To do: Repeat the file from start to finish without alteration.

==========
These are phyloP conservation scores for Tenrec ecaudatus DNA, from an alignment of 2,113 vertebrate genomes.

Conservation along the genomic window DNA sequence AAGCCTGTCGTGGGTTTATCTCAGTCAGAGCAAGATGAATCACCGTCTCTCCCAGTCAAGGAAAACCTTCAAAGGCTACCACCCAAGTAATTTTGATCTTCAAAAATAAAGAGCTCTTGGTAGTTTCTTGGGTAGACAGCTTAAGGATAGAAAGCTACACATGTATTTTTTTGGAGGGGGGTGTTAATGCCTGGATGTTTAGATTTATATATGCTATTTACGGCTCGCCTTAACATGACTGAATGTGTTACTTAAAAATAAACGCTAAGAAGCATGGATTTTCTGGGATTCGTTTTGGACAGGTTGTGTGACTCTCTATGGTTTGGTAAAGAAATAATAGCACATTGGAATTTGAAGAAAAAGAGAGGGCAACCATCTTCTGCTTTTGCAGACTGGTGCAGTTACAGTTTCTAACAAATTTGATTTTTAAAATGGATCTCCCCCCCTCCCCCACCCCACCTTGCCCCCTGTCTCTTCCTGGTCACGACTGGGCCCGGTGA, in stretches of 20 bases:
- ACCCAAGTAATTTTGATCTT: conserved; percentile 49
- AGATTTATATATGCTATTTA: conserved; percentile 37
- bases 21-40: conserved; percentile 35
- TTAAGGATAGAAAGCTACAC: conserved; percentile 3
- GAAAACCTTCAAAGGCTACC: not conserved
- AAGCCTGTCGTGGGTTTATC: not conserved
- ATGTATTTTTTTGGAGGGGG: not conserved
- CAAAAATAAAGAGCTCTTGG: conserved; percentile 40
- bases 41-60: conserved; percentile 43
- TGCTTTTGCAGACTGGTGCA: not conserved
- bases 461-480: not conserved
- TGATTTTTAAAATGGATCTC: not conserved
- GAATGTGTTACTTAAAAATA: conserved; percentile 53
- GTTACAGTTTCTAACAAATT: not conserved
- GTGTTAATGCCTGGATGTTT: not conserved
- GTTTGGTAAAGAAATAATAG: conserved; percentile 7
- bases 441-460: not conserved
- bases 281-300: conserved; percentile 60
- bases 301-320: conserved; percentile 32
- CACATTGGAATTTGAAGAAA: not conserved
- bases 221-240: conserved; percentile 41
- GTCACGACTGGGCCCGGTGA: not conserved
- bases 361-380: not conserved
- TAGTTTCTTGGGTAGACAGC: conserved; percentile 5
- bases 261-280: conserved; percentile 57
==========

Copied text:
These are phyloP conservation scores for Tenrec ecaudatus DNA, from an alignment of 2,113 vertebrate genomes.

Conservation along the genomic window DNA sequence AAGCCTGTCGTGGGTTTATCTCAGTCAGAGCAAGATGAATCACCGTCTCTCCCAGTCAAGGAAAACCTTCAAAGGCTACCACCCAAGTAATTTTGATCTTCAAAAATAAAGAGCTCTTGGTAGTTTCTTGGGTAGACAGCTTAAGGATAGAAAGCTACACATGTATTTTTTTGGAGGGGGGTGTTAATGCCTGGATGTTTAGATTTATATATGCTATTTACGGCTCGCCTTAACATGACTGAATGTGTTACTTAAAAATAAACGCTAAGAAGCATGGATTTTCTGGGATTCGTTTTGGACAGGTTGTGTGACTCTCTATGGTTTGGTAAAGAAATAATAGCACATTGGAATTTGAAGAAAAAGAGAGGGCAACCATCTTCTGCTTTTGCAGACTGGTGCAGTTACAGTTTCTAACAAATTTGATTTTTAAAATGGATCTCCCCCCCTCCCCCACCCCACCTTGCCCCCTGTCTCTTCCTGGTCACGACTGGGCCCGGTGA, in stretches of 20 bases:
- ACCCAAGTAATTTTGATCTT: conserved; percentile 49
- AGATTTATATATGCTATTTA: conserved; percentile 37
- bases 21-40: conserved; percentile 35
- TTAAGGATAGAAAGCTACAC: conserved; percentile 3
- GAAAACCTTCAAAGGCTACC: not conserved
- AAGCCTGTCGTGGGTTTATC: not conserved
- ATGTATTTTTTTGGAGGGGG: not conserved
- CAAAAATAAAGAGCTCTTGG: conserved; percentile 40
- bases 41-60: conserved; percentile 43
- TGCTTTTGCAGACTGGTGCA: not conserved
- bases 461-480: not conserved
- TGATTTTTAAAATGGATCTC: not conserved
- GAATGTGTTACTTAAAAATA: conserved; percentile 53
- GTTACAGTTTCTAACAAATT: not conserved
- GTGTTAATGCCTGGATGTTT: not conserved
- GTTTGGTAAAGAAATAATAG: conserved; percentile 7
- bases 441-460: not conserved
- bases 281-300: conserved; percentile 60
- bases 301-320: conserved; percentile 32
- CACATTGGAATTTGAAGAAA: not conserved
- bases 221-240: conserved; percentile 41
- GTCACGACTGGGCCCGGTGA: not conserved
- bases 361-380: not conserved
- TAGTTTCTTGGGTAGACAGC: conserved; percentile 5
- bases 261-280: conserved; percentile 57